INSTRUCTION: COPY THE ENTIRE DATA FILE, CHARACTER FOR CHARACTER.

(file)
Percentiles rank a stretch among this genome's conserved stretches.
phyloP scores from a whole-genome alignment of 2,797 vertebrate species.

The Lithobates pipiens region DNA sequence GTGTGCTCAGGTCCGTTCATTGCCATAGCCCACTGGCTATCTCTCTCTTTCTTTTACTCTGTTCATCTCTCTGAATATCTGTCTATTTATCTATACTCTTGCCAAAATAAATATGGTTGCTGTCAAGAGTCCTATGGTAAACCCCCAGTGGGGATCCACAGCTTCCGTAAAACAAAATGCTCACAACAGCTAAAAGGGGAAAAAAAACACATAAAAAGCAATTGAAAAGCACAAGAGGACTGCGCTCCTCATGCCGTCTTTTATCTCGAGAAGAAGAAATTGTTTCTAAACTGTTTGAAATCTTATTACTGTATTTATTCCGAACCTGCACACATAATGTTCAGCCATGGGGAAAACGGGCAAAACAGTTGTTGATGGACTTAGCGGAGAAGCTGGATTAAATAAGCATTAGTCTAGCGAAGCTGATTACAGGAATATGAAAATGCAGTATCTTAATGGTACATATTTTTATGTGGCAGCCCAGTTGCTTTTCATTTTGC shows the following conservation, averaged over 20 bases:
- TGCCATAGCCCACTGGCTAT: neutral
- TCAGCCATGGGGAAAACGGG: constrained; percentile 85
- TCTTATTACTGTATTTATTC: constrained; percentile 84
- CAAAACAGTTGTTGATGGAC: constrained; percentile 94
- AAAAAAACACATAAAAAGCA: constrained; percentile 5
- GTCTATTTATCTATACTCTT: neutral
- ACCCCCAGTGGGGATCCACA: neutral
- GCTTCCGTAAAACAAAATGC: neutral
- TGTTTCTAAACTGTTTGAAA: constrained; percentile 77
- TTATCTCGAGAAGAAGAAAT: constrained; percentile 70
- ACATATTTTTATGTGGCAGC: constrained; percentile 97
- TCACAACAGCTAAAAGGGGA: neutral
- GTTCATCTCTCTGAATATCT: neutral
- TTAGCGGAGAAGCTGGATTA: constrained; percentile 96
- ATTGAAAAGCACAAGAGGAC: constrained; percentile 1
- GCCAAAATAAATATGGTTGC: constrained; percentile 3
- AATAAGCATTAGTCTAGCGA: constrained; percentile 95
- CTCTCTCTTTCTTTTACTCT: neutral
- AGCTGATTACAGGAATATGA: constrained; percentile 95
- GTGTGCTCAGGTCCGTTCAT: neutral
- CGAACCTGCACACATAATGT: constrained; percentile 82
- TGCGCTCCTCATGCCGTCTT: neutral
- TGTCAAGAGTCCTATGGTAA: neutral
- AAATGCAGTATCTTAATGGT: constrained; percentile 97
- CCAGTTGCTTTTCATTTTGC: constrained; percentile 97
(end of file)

Percentiles rank a stretch among this genome's conserved stretches.
phyloP scores from a whole-genome alignment of 2,797 vertebrate species.

The Lithobates pipiens region DNA sequence GTGTGCTCAGGTCCGTTCATTGCCATAGCCCACTGGCTATCTCTCTCTTTCTTTTACTCTGTTCATCTCTCTGAATATCTGTCTATTTATCTATACTCTTGCCAAAATAAATATGGTTGCTGTCAAGAGTCCTATGGTAAACCCCCAGTGGGGATCCACAGCTTCCGTAAAACAAAATGCTCACAACAGCTAAAAGGGGAAAAAAAACACATAAAAAGCAATTGAAAAGCACAAGAGGACTGCGCTCCTCATGCCGTCTTTTATCTCGAGAAGAAGAAATTGTTTCTAAACTGTTTGAAATCTTATTACTGTATTTATTCCGAACCTGCACACATAATGTTCAGCCATGGGGAAAACGGGCAAAACAGTTGTTGATGGACTTAGCGGAGAAGCTGGATTAAATAAGCATTAGTCTAGCGAAGCTGATTACAGGAATATGAAAATGCAGTATCTTAATGGTACATATTTTTATGTGGCAGCCCAGTTGCTTTTCATTTTGC shows the following conservation, averaged over 20 bases:
- TGCCATAGCCCACTGGCTAT: neutral
- TCAGCCATGGGGAAAACGGG: constrained; percentile 85
- TCTTATTACTGTATTTATTC: constrained; percentile 84
- CAAAACAGTTGTTGATGGAC: constrained; percentile 94
- AAAAAAACACATAAAAAGCA: constrained; percentile 5
- GTCTATTTATCTATACTCTT: neutral
- ACCCCCAGTGGGGATCCACA: neutral
- GCTTCCGTAAAACAAAATGC: neutral
- TGTTTCTAAACTGTTTGAAA: constrained; percentile 77
- TTATCTCGAGAAGAAGAAAT: constrained; percentile 70
- ACATATTTTTATGTGGCAGC: constrained; percentile 97
- TCACAACAGCTAAAAGGGGA: neutral
- GTTCATCTCTCTGAATATCT: neutral
- TTAGCGGAGAAGCTGGATTA: constrained; percentile 96
- ATTGAAAAGCACAAGAGGAC: constrained; percentile 1
- GCCAAAATAAATATGGTTGC: constrained; percentile 3
- AATAAGCATTAGTCTAGCGA: constrained; percentile 95
- CTCTCTCTTTCTTTTACTCT: neutral
- AGCTGATTACAGGAATATGA: constrained; percentile 95
- GTGTGCTCAGGTCCGTTCAT: neutral
- CGAACCTGCACACATAATGT: constrained; percentile 82
- TGCGCTCCTCATGCCGTCTT: neutral
- TGTCAAGAGTCCTATGGTAA: neutral
- AAATGCAGTATCTTAATGGT: constrained; percentile 97
- CCAGTTGCTTTTCATTTTGC: constrained; percentile 97